Obituary: Cathal Goulding

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The Independent Culture
THE DUBLIN playwright Brendan Behan once quipped that at IRA meetings the first item on the agenda was very often "the split". The remark, though meant to raise a smile, aptly sums up much of the career of Cathal Goulding, Behan's old IRA colleague.

Goulding's career included many years as IRA chief of staff, many more seeking to break into politics, and an exotic love-life which included having a son by Behan's widow.

He played a crucial role in Republicanism at the time of the birth of the Provisional IRA in 1969-70. He failed to persuade the hard-faced men of Belfast to follow him into Marxism, watching powerlessly as they instead marched off to fight the war which has cost so many lives in the last three decades.

The course of his career says much of how Republicanism has changed in the last half-century. In 1953 he found himself in a Hertfordshire dock together with the Republican Sean MacStiofain, with whom he later split, getting eight years for stealing a van-load of rifles.

MacStiofain recalled: "Without retiring, the jury found us guilty in a record 90 seconds by the simple procedure of turning to each other and nodding their heads." Even by that stage Goulding was an IRA veteran, he and Behan having joined in the 1930s as schoolboys in short trousers.

The Republican tradition had run for generations in the Dublin working- class Goulding family, his father and grandfather both having rebelled for Ireland. Cathal made his living as a painter and decorator, though it was a career interrupted by a total of 16 years spent in British and Irish jails.

His Hertfordshire escapade meant that he missed most of the IRA's disastrous "border campaign" in the late 1950s and 1960s, which ignominiously fizzled out in the face of overwhelming nationalist apathy. When, in the early 1960s, he became IRA chief of staff, he was leader of an organisation which barely existed.

For Ireland, however, the 1960s were a time of great modernisation and the challenging of long-accepted ideas, and the IRA itself changed. Goulding, linking up with left-wing intellectuals, became attracted to Marxism and concluded it was time to broaden Republicanism's horizons.

Socialism and internationalism, which had always been strains within Republicanism, were elevated above gelignite and the Thompson gun. Goulding later wrote that the IRA changed its slogan from "Get the British troops out of the north" to "Defeat imperialism and capitalism in all of Ireland".

In the heady days of the 1960s the IRA became almost hip. As Eamonn Mallie and Patrick Bishop wrote in their book The Provisional IRA (1987):

In 1969 Goulding was often to be found in the fashionable bars around St Stephen's Green, drinking with writers, musicians and painters, a recognised feature of Dublin bohemia.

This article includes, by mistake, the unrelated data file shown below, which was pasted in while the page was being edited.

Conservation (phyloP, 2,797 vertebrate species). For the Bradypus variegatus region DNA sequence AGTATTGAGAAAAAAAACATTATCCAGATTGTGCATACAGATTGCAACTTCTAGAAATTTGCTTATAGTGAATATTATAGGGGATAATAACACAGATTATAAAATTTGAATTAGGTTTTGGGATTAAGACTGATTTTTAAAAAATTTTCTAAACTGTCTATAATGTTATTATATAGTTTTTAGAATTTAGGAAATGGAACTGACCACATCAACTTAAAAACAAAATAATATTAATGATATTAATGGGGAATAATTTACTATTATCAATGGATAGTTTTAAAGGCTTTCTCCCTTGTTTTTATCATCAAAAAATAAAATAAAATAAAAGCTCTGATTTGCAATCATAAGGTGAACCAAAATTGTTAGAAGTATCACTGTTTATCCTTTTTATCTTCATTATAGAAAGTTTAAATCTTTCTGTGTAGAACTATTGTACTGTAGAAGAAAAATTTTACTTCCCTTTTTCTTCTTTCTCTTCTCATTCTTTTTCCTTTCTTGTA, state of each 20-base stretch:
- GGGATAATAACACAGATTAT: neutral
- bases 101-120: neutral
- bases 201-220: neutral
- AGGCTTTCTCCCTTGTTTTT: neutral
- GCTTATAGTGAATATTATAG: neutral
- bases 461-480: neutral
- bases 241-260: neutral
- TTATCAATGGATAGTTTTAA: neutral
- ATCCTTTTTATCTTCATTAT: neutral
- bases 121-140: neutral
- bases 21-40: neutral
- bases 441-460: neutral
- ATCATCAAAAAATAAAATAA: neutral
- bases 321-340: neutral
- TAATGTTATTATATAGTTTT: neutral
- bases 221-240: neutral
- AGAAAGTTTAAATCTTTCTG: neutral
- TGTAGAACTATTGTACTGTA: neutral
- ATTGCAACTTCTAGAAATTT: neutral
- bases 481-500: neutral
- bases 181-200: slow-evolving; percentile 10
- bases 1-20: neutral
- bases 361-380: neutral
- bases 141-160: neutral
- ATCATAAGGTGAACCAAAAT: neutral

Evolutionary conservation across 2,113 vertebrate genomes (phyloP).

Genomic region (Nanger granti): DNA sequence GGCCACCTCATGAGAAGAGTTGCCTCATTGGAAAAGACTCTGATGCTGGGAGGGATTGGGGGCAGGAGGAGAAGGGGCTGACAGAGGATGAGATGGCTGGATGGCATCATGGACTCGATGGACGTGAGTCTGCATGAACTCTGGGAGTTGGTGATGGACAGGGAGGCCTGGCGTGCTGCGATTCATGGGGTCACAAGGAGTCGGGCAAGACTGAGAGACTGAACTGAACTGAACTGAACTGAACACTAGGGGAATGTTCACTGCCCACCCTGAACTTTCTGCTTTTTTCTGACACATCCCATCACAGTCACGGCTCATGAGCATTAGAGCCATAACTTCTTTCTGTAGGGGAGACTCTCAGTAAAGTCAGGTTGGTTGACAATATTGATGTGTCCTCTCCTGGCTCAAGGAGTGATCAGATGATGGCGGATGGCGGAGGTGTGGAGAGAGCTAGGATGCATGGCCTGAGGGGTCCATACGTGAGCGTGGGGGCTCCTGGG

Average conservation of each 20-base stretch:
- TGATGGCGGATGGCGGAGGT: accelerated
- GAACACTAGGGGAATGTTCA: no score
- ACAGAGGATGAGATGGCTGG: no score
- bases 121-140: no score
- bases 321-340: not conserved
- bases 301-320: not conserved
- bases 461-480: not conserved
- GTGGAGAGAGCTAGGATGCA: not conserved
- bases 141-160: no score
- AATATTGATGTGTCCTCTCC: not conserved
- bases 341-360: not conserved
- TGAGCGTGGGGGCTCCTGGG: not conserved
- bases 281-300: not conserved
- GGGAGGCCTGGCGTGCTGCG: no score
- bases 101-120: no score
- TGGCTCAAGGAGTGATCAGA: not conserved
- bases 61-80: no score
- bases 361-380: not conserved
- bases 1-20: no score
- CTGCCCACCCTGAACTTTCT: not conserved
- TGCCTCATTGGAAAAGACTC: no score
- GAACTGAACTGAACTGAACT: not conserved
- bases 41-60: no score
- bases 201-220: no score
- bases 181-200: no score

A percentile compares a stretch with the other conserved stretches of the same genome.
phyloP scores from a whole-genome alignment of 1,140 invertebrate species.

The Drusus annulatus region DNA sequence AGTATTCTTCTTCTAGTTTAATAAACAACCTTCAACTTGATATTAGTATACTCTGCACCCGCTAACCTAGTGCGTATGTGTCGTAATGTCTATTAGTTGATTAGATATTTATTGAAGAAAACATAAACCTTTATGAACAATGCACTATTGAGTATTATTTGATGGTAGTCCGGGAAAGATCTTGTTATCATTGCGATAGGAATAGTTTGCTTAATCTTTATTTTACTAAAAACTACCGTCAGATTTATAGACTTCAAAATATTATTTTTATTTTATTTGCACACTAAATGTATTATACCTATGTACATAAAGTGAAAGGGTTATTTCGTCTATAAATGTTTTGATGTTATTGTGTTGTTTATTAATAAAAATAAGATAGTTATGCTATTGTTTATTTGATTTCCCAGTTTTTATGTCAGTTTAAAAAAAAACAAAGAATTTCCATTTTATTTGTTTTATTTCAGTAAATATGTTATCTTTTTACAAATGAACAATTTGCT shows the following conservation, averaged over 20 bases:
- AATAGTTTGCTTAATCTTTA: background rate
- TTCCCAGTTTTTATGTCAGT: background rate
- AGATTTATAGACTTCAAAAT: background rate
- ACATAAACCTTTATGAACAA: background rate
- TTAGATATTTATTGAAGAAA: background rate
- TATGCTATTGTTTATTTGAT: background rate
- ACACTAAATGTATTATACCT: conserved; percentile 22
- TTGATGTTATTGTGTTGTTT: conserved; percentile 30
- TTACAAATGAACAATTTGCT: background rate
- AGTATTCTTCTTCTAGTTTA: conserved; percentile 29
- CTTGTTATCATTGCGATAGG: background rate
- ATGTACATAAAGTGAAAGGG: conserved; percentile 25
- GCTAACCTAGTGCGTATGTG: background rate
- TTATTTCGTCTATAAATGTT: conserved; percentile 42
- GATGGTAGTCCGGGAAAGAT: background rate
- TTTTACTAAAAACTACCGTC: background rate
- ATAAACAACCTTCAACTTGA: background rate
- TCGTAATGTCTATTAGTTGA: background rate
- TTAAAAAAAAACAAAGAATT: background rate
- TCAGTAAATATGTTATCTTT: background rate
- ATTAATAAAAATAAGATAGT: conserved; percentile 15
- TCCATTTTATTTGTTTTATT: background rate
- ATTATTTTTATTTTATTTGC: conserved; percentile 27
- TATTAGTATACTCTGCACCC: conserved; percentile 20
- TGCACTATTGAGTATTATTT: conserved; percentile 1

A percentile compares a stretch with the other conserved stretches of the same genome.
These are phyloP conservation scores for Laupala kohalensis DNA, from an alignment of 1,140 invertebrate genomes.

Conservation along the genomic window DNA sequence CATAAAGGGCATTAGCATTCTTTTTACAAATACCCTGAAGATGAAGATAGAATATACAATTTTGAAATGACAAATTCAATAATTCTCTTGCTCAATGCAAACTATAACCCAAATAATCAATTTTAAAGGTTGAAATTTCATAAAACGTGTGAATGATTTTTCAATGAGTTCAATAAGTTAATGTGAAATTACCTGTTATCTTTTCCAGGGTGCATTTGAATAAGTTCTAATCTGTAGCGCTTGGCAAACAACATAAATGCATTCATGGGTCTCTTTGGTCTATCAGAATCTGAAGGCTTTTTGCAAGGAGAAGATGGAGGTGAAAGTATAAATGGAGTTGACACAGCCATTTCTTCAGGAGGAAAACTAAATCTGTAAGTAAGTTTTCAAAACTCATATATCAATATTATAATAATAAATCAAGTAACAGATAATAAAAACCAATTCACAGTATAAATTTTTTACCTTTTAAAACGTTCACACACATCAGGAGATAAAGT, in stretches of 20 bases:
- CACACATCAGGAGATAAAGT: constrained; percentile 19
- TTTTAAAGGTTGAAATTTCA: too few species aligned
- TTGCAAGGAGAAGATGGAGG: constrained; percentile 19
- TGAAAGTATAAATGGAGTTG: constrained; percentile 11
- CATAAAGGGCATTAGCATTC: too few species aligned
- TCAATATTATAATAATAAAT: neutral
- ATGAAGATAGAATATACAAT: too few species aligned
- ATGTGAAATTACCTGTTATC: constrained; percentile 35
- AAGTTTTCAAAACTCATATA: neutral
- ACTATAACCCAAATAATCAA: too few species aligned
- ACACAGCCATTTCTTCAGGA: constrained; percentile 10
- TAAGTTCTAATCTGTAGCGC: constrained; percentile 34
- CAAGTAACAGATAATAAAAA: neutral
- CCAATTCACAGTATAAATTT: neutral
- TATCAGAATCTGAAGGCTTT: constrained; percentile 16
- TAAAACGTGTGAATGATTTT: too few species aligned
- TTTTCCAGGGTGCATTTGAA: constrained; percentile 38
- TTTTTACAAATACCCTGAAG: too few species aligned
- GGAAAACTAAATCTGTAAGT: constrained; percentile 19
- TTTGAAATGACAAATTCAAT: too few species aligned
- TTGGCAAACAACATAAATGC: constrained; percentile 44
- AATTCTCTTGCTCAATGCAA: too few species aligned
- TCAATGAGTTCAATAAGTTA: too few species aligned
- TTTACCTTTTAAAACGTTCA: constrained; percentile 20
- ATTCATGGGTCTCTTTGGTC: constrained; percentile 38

His revolutionary style at that time was closer to Berkeley campus and the Rive Gauche than the bogs and backstreets where the IRA tradition was rooted. Critics of his leadership invariably portrayed him as a good but easily influenced man fallen among Marxist highbrows.

The pubs of Dublin were a world away from the grim sectarian realities of Belfast, where August 1969 brought hand-to-hand fighting in the backstreets and the first deaths of the Troubles. Northern Republicans claimed that Goulding had fiddled while Belfast burned, and that what they needed was guns and not quixotic dreams of uniting Catholic and Protestant workers in a new utopia.

It was not long before traditionalists like MacStiofain broke away to form the Provisional IRA and Provisional Sinn Fein, leaving Goulding in charge of a much-depleted organisation which became known as the Official IRA. The Provisionals went on to dominate Republicanism in the north.

Goulding was left with most of the ideas but little of the manpower. He may have been hoping for broad left alliances and a steady move away from the gun and into politics but in the north many of his men were opening fire on soldiers and the RUC. He found himself giving graveside orations over the coffins of Official IRA volunteers, often threatening retaliation for their deaths.

The Official IRA's most spectacular act of violence was also its most inept. This was the attack on the Parachute Regiment's Aldershot headquarters within weeks of "Bloody Sunday" in 1972, when paratroopers had shot dead 14 people in Londonderry. The seven people killed at Aldershot were six members of the domestic staff and a Catholic padre.

During the 1970s the Officials (or "Stickies" as they were nicknamed) killed about 50 people and had around 40 of their members and supporters killed in return. Many of the casualties were caused by outbreaks of vicious feuding with the IRA and other republican groups.

The Official IRA remains in existence, though today it is not so much an openly active terrorist organisation as an armed gang surreptitiously involved in running pubs, clubs and other business enterprises.

In the south of Ireland Cathal Goulding and others moved towards more conventional political activity and the political mainstream. But again there were splits and again he ended up in the smaller faction, so that as his life ended he was attached to a tiny grouping.

His career thus began in the IRA at a time when it was an essentially inconsequential grouping, and ended in a politically inconsequential party. In between, however, he was witness to some formative events with historic consequences for all of Ireland.

David McKittrick

Cathal Goulding, political activist: born Dublin 30 December 1922; married (four sons); died Dublin 26 December 1998.